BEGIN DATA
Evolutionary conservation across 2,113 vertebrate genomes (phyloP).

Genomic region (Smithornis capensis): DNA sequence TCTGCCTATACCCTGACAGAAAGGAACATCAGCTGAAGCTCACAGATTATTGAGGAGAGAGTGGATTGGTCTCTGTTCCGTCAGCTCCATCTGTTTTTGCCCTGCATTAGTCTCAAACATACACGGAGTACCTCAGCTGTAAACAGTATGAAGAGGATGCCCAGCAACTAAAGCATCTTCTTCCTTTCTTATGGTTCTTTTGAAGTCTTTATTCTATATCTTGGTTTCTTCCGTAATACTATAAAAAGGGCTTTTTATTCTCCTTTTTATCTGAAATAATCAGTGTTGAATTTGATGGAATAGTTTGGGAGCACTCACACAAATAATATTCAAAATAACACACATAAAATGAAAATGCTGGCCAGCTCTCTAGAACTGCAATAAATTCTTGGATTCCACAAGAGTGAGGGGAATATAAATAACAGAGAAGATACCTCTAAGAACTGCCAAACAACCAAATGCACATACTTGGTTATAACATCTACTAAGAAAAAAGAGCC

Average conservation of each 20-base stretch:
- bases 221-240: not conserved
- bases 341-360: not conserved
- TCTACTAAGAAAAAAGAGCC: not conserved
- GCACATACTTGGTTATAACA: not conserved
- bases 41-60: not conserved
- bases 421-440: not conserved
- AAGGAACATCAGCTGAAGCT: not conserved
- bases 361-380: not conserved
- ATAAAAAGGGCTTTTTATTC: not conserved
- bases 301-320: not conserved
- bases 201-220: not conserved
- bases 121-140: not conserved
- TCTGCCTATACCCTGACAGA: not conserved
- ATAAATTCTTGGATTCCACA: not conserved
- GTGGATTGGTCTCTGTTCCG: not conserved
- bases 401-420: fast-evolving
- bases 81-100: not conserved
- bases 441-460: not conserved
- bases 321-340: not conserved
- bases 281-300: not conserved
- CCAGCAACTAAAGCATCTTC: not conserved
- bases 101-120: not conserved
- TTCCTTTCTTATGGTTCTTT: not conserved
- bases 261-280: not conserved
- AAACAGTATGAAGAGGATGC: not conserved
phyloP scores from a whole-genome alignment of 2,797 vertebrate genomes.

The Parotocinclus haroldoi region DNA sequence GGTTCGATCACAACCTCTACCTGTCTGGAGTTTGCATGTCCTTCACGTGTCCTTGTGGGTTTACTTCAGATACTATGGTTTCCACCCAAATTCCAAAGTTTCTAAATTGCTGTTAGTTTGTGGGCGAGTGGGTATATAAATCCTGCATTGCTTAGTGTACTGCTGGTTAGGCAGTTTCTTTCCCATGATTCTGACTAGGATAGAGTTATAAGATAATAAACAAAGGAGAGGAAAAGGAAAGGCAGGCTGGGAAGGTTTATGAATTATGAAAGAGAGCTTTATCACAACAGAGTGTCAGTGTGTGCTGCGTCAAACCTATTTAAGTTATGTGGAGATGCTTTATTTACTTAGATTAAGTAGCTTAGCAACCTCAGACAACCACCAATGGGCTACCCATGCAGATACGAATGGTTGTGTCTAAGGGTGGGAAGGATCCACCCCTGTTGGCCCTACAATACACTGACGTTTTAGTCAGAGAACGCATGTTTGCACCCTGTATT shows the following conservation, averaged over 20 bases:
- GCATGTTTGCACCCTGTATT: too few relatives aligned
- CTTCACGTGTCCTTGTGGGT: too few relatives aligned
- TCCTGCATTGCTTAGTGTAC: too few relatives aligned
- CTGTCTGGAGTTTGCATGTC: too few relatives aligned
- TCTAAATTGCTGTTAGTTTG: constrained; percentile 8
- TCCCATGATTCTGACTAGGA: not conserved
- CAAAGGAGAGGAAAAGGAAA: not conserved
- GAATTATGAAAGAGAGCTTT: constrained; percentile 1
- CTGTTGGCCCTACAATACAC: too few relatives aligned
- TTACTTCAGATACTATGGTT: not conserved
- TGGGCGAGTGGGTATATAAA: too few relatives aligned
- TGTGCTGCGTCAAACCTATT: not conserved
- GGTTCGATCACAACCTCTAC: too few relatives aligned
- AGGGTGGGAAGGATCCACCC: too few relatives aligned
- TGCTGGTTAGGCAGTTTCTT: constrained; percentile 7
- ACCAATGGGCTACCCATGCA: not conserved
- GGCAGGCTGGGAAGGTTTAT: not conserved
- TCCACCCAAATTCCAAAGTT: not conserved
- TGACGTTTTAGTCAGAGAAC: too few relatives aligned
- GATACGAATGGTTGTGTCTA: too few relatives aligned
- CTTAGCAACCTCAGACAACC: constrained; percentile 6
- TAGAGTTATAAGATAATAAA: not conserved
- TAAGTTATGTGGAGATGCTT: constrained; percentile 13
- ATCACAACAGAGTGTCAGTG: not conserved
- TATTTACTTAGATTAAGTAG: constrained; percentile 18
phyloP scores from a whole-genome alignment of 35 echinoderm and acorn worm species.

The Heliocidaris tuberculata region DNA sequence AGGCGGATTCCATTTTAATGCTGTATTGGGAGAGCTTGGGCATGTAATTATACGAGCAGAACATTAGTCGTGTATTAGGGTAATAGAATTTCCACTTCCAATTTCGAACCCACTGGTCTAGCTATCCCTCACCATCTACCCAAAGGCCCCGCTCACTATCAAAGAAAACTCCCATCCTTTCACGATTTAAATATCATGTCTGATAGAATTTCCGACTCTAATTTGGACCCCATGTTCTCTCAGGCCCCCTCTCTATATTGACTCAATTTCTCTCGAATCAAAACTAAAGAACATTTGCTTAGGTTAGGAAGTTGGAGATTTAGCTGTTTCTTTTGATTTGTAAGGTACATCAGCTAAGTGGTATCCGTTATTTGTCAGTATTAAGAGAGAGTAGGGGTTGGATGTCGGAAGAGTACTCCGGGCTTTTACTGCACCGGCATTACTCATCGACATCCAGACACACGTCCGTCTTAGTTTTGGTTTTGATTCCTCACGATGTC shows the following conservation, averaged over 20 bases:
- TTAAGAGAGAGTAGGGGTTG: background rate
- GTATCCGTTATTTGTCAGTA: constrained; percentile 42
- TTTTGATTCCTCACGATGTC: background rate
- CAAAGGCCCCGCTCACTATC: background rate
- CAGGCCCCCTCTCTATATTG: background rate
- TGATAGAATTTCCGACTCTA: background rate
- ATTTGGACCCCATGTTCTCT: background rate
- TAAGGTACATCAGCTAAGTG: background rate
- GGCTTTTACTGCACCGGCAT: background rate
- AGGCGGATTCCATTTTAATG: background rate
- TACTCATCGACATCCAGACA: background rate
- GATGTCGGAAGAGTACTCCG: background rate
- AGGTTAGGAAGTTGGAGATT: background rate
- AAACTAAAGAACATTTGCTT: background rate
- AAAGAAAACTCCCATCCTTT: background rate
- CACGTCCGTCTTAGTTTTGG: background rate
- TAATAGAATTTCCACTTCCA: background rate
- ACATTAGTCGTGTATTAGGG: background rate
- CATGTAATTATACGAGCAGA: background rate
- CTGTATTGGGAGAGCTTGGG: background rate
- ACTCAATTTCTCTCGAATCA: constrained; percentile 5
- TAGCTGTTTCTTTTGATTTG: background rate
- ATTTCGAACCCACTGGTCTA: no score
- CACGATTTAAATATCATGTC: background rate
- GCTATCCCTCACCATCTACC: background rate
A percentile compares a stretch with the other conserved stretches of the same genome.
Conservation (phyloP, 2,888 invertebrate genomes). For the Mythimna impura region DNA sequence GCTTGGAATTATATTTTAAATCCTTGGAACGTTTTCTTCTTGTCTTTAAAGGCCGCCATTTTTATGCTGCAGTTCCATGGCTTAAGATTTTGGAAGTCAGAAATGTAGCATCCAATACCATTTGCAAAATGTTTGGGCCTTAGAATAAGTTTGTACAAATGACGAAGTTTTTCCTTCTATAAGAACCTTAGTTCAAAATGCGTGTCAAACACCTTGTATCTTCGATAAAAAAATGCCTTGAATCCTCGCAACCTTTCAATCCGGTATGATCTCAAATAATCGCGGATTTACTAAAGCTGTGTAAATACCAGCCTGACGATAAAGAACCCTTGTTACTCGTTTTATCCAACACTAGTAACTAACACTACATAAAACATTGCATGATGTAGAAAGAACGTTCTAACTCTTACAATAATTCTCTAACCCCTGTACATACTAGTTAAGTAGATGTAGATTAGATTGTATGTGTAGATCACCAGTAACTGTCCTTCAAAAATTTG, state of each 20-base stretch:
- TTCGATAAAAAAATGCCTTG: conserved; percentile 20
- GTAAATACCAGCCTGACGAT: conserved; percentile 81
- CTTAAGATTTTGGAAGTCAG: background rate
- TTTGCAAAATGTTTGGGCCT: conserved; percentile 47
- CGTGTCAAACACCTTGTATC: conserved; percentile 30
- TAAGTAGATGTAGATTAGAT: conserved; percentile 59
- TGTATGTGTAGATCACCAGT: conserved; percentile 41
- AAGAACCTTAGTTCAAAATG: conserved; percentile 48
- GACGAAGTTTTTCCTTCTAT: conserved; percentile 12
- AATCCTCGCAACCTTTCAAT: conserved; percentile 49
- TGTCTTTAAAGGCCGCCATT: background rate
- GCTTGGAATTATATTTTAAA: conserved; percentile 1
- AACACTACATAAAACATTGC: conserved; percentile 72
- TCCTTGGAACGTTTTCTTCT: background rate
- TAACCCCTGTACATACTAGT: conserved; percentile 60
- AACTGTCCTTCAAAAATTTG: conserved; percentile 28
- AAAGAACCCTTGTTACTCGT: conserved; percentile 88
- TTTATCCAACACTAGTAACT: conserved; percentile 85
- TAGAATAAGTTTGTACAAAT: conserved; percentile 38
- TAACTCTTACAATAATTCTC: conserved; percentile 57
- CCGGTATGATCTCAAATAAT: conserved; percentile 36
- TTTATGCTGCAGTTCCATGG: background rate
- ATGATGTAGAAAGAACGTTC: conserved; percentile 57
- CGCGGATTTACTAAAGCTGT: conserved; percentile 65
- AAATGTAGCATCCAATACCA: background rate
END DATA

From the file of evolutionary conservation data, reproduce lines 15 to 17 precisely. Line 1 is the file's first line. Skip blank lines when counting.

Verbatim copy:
- bases 121-140: not conserved
- TCTGCCTATACCCTGACAGA: not conserved
- ATAAATTCTTGGATTCCACA: not conserved